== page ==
The Namadu festival, Bugwere’s biggest festival will take place on September 24 at the National Theatre.
The festival will see different Bagwere living in different parts of the country especially Kampala flock to the theatre to remind selves of the nicest dances
Through Namadu, Bagwere comes together to celebrate their rich history, identity, and uniqueness vested in their culture dance like Namadu, Kongo, Mulele, delicacies like Obwita, Bijjo, Mwogo, Nsuswa, Magira. Games like Nebel, Kakojo, and dress code exhibitions among others.
Societies are usually identified by their heritage. Typical African stories are identified by an abundant cultural heritage reason why culture should be preserved and valued at all costs.
Kimaru Foundation (KF) is a nonprofitable organization that was established to develop communities through the development of culture in Uganda.
The foundation is driven by the conviction that cultures if analyzed, are a resource and the basis for sustainable development. After an intensive survey.
KF has developed the project in order to reduce the poverty levels in our region by providing new sources of income for indigenous communities through cultural tourism, Societies are usually identified with their heritage. Typical African stories are identified by an abundant culture and that’s the reason why culture should be preserved and valued at all coasts.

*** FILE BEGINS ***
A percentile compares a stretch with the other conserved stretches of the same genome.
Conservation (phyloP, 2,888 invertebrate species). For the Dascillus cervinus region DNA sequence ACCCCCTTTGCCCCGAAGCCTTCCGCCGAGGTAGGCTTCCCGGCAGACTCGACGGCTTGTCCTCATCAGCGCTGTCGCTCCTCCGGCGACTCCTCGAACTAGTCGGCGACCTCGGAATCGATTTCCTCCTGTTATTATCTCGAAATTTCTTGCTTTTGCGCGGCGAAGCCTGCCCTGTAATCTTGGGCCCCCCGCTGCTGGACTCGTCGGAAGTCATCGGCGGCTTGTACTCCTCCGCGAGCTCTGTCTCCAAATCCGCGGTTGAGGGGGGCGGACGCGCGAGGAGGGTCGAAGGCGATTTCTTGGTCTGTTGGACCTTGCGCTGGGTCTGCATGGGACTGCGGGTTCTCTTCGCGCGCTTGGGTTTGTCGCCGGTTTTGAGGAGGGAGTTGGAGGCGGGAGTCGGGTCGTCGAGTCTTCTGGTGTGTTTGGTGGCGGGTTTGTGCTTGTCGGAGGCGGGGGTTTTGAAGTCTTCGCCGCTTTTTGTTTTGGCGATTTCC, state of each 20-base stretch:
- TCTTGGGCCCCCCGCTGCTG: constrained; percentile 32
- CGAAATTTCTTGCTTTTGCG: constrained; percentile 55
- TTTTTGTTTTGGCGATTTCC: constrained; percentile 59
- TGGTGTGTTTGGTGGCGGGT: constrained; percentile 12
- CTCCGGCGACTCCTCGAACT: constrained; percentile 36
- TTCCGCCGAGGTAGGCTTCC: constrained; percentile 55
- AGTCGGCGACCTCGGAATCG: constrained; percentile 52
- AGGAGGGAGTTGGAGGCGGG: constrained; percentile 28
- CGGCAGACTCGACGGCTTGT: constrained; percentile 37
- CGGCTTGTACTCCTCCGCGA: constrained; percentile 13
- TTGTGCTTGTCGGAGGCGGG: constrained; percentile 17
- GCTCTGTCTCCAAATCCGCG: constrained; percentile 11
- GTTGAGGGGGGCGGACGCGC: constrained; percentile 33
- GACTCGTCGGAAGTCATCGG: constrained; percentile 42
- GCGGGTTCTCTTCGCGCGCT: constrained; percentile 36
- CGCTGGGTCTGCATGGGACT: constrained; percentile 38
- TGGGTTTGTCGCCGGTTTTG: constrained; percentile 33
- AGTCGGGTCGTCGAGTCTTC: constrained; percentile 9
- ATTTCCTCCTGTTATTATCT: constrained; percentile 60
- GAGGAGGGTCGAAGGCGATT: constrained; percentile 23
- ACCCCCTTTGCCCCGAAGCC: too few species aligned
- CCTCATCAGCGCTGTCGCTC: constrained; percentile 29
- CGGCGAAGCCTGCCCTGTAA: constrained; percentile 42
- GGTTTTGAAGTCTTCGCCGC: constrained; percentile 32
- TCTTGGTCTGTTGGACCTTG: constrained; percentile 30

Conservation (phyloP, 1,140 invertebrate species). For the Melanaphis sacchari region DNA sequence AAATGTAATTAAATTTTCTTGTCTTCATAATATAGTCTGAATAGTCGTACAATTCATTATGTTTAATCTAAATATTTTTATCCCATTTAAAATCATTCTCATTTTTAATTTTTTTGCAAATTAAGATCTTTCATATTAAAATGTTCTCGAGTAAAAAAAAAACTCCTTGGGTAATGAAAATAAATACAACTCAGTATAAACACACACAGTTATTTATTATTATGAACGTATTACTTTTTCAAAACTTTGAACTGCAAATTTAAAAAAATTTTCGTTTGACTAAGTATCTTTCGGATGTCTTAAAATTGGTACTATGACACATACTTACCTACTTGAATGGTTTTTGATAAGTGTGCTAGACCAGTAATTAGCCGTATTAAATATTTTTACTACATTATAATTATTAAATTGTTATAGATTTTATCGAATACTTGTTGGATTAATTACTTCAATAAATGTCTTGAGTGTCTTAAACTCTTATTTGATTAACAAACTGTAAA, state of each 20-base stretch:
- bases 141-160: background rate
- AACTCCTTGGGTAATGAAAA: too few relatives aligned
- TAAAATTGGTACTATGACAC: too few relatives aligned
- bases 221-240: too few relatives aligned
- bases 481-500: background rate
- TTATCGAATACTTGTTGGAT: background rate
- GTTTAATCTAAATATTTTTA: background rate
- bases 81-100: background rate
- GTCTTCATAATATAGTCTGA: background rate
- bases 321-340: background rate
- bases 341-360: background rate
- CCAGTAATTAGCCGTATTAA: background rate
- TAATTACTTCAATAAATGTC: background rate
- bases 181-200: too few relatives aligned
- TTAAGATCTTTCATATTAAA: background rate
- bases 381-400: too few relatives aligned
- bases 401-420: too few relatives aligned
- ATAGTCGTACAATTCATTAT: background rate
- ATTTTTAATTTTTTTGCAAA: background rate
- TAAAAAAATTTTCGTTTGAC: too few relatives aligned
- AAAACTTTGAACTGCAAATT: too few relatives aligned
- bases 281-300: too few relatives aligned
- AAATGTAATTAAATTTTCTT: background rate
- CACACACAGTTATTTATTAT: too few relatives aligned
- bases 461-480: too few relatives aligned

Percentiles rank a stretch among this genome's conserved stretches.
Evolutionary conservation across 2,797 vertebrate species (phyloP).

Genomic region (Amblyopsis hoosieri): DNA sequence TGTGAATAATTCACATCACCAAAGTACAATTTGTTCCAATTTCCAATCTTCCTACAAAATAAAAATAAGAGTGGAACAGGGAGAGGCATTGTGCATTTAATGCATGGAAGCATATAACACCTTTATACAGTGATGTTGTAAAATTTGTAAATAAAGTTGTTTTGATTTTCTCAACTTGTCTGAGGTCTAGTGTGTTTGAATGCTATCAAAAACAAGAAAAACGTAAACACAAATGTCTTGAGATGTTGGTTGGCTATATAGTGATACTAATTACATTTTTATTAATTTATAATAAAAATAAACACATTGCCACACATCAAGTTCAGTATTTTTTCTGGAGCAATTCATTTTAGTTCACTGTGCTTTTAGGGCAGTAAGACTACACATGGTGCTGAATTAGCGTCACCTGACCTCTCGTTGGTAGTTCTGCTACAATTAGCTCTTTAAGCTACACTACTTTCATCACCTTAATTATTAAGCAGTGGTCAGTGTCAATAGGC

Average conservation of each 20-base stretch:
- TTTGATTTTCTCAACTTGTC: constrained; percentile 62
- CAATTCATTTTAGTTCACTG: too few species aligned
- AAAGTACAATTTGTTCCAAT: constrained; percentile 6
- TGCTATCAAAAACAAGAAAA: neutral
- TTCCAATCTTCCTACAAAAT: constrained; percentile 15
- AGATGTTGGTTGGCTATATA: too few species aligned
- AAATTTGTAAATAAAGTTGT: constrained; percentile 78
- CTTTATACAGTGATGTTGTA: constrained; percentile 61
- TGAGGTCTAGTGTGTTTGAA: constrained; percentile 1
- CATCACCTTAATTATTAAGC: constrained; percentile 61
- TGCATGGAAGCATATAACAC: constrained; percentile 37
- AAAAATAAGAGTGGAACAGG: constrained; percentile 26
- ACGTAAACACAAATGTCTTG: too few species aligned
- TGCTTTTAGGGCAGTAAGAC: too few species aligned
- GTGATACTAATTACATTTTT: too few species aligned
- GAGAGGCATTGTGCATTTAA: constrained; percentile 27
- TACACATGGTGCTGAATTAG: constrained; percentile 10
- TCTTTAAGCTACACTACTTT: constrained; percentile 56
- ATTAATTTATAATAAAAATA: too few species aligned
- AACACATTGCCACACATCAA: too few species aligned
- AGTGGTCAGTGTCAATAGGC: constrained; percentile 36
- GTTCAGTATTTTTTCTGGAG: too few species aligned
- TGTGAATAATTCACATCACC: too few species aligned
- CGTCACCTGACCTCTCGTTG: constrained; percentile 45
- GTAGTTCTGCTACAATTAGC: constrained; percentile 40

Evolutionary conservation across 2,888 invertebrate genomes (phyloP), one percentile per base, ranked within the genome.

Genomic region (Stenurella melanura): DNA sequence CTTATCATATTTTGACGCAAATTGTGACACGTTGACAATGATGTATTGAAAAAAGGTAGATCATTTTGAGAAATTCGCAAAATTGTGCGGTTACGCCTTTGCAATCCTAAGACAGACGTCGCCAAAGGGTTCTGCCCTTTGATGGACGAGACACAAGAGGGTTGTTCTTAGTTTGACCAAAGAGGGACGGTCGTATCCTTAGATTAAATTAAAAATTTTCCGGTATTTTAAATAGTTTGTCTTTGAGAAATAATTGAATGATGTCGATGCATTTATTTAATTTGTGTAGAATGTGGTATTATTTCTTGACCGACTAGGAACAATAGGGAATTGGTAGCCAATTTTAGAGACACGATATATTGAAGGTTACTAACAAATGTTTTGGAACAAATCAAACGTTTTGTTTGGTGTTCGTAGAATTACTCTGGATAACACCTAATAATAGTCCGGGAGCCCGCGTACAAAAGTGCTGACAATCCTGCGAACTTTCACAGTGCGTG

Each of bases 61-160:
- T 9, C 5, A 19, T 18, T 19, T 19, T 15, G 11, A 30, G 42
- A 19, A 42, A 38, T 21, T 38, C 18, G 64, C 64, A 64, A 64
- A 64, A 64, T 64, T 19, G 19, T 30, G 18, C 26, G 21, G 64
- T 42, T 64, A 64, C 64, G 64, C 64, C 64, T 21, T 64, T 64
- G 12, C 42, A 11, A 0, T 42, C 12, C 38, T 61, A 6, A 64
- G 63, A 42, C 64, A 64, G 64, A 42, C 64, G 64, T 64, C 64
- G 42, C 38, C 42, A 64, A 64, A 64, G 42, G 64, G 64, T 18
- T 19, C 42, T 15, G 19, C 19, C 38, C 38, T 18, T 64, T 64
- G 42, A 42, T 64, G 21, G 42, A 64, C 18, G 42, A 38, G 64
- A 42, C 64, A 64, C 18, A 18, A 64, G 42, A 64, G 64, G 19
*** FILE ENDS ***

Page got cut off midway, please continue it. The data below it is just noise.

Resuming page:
After an extensive survey, KF decided to put emphasis on cultural tourism given the vast opportunity it presents. This Bagwere Namadu festival is aimed at celebrating the Bagwere culture and showcasing it as unique to the world.
The Bagwere occupies an area of 2,388.3 km in eastern Uganda, mostly in Budaka District, Pallisa District, and Kibuku District, Butebo District, where they make up over 80% of the population. They have the Bagisu, the Basoga, the Balamogi, the Iteso, the Banyole, and the Jopadhola (Badama) as their neighbors.
The city of Mbale is home to some Bagwere.
Bagwere are also found in the following towns in Eastern Uganda: Pallisa, Budaka, Kibuku, Kagumu, Kamonkoli, Kadama, Kabweri, Iki-Iki, Bulangira, Kaderuna, Tirinyi, Butebo, and Kakoro.
The Bagwere are said to have emigrated to their present area from Bunyoro and Toro, and traveled along Lake Kyoga, crossing River Mpologoma.
For this reason, all the tribes that settled along the shores of Kyoga like; Baluli, Bakenye, and Balamogi have a similar language to Lugwere.
Their initial area of settlement has shrunk considerably as the Iteso and the Bagisu have pushed the Bagwere’s frontiers inwards.
The language of the Bagwere is Lugwere.